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I'm trying to write a function which returns a string which consists of two parts:

  1. option switch
  2. filename with spaces.

My problem is: How to quote in order to pass the result to another program?

#!/bin/bash
getOption() {
  echo "-C $1"
}
# prints first lines of man page of cp (copy) 
man $(getOption "$1") cp | head -10

In this sample I'm trying to pass a customized config file to man. Assuming the snippet above is named run.sh, the customized config is named my man.conf and both reside in the same directory I'm getting this error:

$ ./run.sh "my man.conf"
my: No such file or directory
Warning: cannot open configuration file my
# output from man for man…

As glenn jackman indicated: I was missing a point of Bash's docs

The root of the issue described above is that you need a way to maintain each argument as a separate word, even if that argument contains spaces. Quotes won't do it, but an array will.

So spaces are preserved when updating to

#!/bin/bash

args=("")
addOption() {
  args+=(-C "$1")
  return 0
}

$(addOption "$1")
man "${args[@]}" cp | head -10
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Your question is not clear... What is that cp in last line? –  Sepahrad Salour Jul 15 '13 at 16:14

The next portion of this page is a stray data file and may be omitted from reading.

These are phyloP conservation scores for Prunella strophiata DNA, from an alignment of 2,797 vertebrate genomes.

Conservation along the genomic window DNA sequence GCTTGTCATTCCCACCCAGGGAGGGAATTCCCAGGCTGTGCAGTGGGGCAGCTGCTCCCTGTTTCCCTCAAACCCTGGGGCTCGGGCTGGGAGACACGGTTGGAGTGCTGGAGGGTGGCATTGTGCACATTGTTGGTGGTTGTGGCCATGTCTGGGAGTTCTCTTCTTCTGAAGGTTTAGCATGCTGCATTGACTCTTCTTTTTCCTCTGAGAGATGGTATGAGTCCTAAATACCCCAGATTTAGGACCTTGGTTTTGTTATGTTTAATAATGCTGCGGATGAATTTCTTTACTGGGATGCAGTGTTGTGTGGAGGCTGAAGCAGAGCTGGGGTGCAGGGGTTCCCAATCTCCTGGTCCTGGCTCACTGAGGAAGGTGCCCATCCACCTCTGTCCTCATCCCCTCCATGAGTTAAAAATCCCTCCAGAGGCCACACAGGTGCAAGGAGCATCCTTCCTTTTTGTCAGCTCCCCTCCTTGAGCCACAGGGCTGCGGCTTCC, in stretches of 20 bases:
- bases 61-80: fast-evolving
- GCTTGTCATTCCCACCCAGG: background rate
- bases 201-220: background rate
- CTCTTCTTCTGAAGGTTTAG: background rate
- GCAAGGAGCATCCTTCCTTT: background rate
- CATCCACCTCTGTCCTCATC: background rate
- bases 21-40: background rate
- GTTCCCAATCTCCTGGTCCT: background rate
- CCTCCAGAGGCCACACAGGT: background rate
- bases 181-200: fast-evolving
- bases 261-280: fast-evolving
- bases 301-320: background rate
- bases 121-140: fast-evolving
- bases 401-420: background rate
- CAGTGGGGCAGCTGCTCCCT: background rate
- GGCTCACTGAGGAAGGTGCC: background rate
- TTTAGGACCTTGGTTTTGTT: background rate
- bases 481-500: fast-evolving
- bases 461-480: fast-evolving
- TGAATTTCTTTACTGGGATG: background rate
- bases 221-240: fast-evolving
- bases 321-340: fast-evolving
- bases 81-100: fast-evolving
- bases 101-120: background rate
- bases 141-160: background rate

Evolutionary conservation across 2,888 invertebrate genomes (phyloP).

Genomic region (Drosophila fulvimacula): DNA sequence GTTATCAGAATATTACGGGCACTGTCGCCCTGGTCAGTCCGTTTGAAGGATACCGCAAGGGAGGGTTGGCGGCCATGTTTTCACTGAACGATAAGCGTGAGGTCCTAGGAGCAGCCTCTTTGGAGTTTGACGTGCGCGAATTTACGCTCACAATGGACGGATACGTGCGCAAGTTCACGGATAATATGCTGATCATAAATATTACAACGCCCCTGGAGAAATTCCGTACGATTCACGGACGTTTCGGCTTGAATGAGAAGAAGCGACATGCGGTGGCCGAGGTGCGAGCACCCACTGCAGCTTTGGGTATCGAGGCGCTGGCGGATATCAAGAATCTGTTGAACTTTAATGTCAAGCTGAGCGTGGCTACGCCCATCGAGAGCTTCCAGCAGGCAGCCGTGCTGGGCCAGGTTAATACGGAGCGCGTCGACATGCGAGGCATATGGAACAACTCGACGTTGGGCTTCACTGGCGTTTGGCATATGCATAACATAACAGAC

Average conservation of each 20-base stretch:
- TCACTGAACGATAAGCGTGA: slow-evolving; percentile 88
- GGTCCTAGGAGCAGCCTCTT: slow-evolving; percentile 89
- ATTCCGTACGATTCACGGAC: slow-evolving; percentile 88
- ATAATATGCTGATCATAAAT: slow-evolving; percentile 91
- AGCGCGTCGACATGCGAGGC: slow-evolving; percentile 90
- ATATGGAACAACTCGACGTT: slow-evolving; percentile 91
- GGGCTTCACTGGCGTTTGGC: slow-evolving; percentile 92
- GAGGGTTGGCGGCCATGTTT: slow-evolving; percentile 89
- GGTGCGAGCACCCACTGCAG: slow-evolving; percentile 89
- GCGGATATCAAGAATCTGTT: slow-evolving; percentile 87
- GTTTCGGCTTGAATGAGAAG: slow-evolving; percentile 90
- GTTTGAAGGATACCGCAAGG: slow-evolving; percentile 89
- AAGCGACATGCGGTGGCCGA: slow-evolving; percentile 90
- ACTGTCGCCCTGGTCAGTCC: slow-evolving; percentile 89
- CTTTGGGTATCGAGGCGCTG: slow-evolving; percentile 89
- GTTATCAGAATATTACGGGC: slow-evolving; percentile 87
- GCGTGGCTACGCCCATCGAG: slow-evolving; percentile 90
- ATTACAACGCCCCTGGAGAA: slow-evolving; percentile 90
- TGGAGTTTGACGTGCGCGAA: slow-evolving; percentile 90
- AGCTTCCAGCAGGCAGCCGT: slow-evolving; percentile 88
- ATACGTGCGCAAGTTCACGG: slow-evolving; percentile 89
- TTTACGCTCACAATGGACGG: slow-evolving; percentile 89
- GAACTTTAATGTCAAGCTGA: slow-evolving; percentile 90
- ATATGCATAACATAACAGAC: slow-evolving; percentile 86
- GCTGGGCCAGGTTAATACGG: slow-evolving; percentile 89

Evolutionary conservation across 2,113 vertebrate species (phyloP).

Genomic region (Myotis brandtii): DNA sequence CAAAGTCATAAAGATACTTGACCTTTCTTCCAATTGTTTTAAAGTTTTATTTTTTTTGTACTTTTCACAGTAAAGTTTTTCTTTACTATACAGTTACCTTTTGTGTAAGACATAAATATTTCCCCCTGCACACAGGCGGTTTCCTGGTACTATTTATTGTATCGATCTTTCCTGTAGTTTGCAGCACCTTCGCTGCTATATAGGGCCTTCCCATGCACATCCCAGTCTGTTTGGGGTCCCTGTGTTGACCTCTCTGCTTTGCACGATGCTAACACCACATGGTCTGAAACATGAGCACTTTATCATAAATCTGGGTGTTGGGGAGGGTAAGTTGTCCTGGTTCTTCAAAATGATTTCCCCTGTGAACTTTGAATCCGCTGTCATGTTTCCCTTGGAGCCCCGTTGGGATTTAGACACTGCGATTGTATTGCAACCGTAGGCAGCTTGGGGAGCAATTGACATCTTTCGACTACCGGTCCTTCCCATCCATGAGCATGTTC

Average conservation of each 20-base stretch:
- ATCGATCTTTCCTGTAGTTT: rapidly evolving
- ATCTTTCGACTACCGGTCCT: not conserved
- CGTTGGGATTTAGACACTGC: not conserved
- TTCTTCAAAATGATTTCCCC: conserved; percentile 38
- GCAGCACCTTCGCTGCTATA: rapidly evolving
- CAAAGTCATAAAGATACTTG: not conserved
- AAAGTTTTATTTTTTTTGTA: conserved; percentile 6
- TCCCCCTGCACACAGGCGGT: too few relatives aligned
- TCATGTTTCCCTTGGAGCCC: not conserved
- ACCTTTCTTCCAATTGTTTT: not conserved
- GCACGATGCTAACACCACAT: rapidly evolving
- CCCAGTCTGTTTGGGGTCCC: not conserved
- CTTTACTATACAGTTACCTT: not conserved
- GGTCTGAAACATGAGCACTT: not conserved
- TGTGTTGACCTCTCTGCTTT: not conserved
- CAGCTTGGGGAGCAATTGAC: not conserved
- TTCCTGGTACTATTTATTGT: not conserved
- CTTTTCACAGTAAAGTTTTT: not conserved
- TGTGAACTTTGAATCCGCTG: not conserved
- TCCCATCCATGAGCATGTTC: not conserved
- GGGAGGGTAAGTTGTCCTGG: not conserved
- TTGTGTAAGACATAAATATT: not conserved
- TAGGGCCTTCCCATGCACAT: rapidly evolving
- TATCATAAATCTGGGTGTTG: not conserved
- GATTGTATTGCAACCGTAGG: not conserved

2 Answers 2

up vote 1 down vote accepted

see BashFAQ/050

Basically, you need to restructure. Even passing quotes back from the function won't work. This

getOption() {
  echo "-C '$1'"
}

will just lead to the error message cannot open configuration file 'my

Once you concatenate a string containing whitespace into another string, you cannot extract the added string as a single entity.

Given your question, you should simply do

man -C "$1" ...

But I suspect you want "run.sh" to be more complex than what you've shown. Please provide more details.

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Yes, the intention of the function is to add option and its filename conditionally. The function's result can be part of the command in any case -- as it resolves to a valid option or empty string. And yes, your suggestion to use an array did the trick. –  Stephan Jul 15 '13 at 17:15

You don't quote, you need to escape spaces on the command line, e.g.:

./run.sh my\ man.conf

In most shells, tab completion would help do this for you.

Of course, spaces in file and directory names are semi-evil, and the real fix is to try and avoid these.

p.s. I think your script has other issues besides just getting it the right arguments . . .

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Spaces are not evil and need not be avoided. The real fix is to write programs that are not broken :) –  slhck Jul 15 '13 at 16:30
    
@ernie thanks for your response. Unfortunately escaping doesn't make a difference: ./run.sh my\ man.conf = ./run.sh "my man.conf" I know the example is artificial but its short and -- I hope -- easy to reproduce. What other issues you find in the sample? –  Stephan Jul 15 '13 at 16:51

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